Although it is very obvious, I should still emphasize that Larenz repeatedly emphasized the "revival of Hegel," and therefore strongly sought to find connections among contemporary legal philosophers. Consistent with it, he clearly distanced himself from the "Enlightenment" and his basic attitude towards the relationship between the state and individuals - Lenz characterized the latter's basic attitude as "individualism". So, he criticized Kant because he himself "cannot yet be liberated from the abstract rationalist thinking of enlightenment". Similarly, Larenz believes that Radbruch was influenced by Neo Kantism and held a relativistic attitude towards value cognition. Therefore, Larenz opposes Radbruch, stating that these values "want to stay in what people call the dark night of enlightenment".
Arthur Kaufmann (1923-2001) discussed this idea in his farewell speech at the University of Munich in 1991. In addition, the topic of the report pertains to the later ideological trends of the Weimar Republic and is accurately referred to as the "eternal reproduction of irrationalism", criticizing one form of "fascist irrationalism" and continuing to write:
It is actually no longer irrationalism (but it is also irrationalism that drove the liberal law movement, although it was once considered super rational, pseudo philosophical, rather than anti rational), but rather a cold thinking, naked irrationality, which is the opposite of enlightenment, namely anti enlightenment. If anyone, like Gustav Radbruch, still adheres to the values of reason and reason, they will inevitably be ridiculed as "wanting to stay in the dark night that people call enlightenment" (in the words of Karl Larentz).
Hastily linking Larentz with fascist ideology here. What Kaufman did not mention (which is also a fact that I have not yet pointed out based on the theatrical techniques of this report) is that "wanting to stay in what people call the dark night of enlightenment" is Hegel's language, and even explicitly stated by Larentz. If we consider this and that it was 1931, Larenz expressed a completely different meaning: here, it is a Hegelian who used his "master" words to attack Kantian believers. Even if I viewed the derogatory approach of the Enlightenment movement as critically as Kaufman did, I did not see any traces of "cold thinking, naked irrationality". Instead, it was just a normal debate between philosophical factions at the time. In addition, Larenz was still a 28 year old lecturer at the time, while Radbruch was a highly respected figure who had served as several Imperial Justice Ministers and was one of the most famous and influential German jurists at that time. Finally, from my perspective, from a comprehensive observation perspective, there is another detail, which is that Radbruch refuted the quote in his preface to the third edition of his 1932 "Philosophy of Law", while Larenz deleted the quote from Hegel without reservation in his 1935 "Contemporary Philosophy of Law and National Philosophy" (he was already a professor at Kiel University at the time, and Radbruch was already exiled).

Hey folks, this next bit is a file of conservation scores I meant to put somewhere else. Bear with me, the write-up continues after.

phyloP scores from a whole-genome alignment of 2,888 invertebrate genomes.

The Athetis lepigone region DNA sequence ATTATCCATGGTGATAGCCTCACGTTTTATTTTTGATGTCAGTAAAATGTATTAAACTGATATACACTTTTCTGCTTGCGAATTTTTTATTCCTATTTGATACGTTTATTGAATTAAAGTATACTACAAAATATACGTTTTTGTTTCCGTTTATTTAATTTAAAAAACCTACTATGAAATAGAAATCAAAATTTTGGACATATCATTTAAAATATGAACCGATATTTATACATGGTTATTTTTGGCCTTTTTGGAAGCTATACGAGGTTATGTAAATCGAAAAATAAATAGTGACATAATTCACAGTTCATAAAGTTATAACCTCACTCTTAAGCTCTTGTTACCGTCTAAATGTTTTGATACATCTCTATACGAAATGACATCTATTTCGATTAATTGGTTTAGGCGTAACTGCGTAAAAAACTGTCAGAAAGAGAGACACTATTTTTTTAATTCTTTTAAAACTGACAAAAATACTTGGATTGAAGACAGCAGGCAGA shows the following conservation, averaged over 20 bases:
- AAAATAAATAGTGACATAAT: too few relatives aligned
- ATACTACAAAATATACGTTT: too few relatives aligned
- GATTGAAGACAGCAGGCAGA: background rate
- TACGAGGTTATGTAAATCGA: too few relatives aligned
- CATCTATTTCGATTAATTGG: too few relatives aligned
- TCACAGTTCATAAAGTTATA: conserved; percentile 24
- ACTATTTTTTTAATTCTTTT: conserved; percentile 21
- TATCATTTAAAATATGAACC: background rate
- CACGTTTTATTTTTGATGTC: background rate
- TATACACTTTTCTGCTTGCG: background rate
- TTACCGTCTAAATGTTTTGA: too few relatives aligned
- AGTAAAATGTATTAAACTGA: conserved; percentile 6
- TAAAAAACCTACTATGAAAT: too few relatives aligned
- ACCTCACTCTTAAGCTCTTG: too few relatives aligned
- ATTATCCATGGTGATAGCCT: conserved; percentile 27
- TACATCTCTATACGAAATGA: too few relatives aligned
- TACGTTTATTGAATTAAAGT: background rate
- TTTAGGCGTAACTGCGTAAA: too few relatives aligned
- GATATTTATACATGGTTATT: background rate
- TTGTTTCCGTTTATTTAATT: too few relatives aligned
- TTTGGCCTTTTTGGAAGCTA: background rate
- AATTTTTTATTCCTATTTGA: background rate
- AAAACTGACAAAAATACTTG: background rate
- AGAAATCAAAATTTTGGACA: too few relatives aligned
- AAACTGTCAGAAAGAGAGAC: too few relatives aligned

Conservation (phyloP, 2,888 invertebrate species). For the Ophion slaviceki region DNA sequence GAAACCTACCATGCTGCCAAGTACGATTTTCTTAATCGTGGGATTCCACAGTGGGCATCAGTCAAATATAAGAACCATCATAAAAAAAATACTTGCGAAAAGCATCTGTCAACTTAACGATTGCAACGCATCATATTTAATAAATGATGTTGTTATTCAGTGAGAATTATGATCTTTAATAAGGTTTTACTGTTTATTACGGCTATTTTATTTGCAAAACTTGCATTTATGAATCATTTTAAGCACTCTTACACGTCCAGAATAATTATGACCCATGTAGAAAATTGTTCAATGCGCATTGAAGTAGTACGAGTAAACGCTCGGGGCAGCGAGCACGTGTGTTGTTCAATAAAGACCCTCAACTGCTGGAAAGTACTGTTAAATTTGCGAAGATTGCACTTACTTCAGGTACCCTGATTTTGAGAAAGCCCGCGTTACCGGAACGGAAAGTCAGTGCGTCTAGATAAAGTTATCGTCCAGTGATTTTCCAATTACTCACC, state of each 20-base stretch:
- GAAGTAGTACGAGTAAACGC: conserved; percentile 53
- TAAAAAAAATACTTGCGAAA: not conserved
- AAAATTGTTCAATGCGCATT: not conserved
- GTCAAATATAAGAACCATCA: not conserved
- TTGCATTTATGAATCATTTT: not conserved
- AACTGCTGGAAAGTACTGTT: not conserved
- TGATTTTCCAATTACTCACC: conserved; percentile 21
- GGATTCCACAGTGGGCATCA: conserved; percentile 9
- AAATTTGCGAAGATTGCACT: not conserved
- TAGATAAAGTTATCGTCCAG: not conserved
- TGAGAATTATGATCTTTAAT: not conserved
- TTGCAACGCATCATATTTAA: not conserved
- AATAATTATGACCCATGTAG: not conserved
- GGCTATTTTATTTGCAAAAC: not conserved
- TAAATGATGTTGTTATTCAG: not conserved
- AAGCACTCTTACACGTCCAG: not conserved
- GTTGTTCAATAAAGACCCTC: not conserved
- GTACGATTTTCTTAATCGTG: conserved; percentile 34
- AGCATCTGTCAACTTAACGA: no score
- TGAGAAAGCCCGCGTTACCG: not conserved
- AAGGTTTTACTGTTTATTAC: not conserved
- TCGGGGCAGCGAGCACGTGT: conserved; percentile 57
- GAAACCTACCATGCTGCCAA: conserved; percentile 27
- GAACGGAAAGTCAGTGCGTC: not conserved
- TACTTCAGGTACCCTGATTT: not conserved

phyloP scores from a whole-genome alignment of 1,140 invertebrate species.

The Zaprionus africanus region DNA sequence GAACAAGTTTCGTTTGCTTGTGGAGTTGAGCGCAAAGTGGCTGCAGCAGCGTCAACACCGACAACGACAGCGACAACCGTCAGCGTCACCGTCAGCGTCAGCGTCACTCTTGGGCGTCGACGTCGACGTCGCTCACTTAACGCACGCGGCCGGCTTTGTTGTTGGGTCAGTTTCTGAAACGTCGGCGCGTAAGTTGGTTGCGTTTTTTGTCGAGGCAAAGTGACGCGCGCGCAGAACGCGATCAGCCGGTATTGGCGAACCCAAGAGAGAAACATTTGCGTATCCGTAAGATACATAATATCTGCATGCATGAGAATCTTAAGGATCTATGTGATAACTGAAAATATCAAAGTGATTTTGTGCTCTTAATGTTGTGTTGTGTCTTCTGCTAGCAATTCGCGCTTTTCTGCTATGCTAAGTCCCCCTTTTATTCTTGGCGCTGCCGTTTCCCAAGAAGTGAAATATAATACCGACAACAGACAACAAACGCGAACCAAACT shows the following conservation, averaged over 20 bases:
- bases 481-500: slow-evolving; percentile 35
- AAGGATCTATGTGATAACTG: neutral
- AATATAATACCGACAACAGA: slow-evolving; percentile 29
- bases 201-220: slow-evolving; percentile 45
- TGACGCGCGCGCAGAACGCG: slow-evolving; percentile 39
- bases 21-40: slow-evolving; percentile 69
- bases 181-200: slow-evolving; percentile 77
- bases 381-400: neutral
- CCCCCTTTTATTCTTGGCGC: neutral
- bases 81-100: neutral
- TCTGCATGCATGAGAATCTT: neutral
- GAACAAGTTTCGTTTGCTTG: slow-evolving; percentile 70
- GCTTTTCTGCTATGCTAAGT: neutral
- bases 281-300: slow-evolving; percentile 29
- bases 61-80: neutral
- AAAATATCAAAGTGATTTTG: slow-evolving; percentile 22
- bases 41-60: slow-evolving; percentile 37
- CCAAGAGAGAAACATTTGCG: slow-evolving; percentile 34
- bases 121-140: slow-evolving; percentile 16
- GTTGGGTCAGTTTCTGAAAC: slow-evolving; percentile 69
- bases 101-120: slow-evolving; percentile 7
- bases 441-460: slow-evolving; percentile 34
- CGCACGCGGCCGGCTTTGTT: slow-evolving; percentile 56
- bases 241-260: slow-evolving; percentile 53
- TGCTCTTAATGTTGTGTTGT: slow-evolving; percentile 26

Even if I read the first edition of "Contemporary Jurisprudence and National Philosophy" in 1931 again, I did not see any specific Nazi ideas. At the same time, the Kaufman discourse cited, although - perhaps precisely because - it is based on a misconception, is particularly important in my opinion. In this context, the opening sentence "Initially Hegel" seems to be an ominous omen. Because a deeper dimension has emerged here, Kaufman may not be clear about it or even seem to have overlooked it. Karl Popper's exploration of this topic in his book 'Open Society and Its Enemies' caught my attention, as Hegel was one of the' enemies'. After I met Larenz, it can be said with certainty that based on my evaluation, he will no longer borrow the phrase 'wanting to stay in the dark night that people call enlightenment'.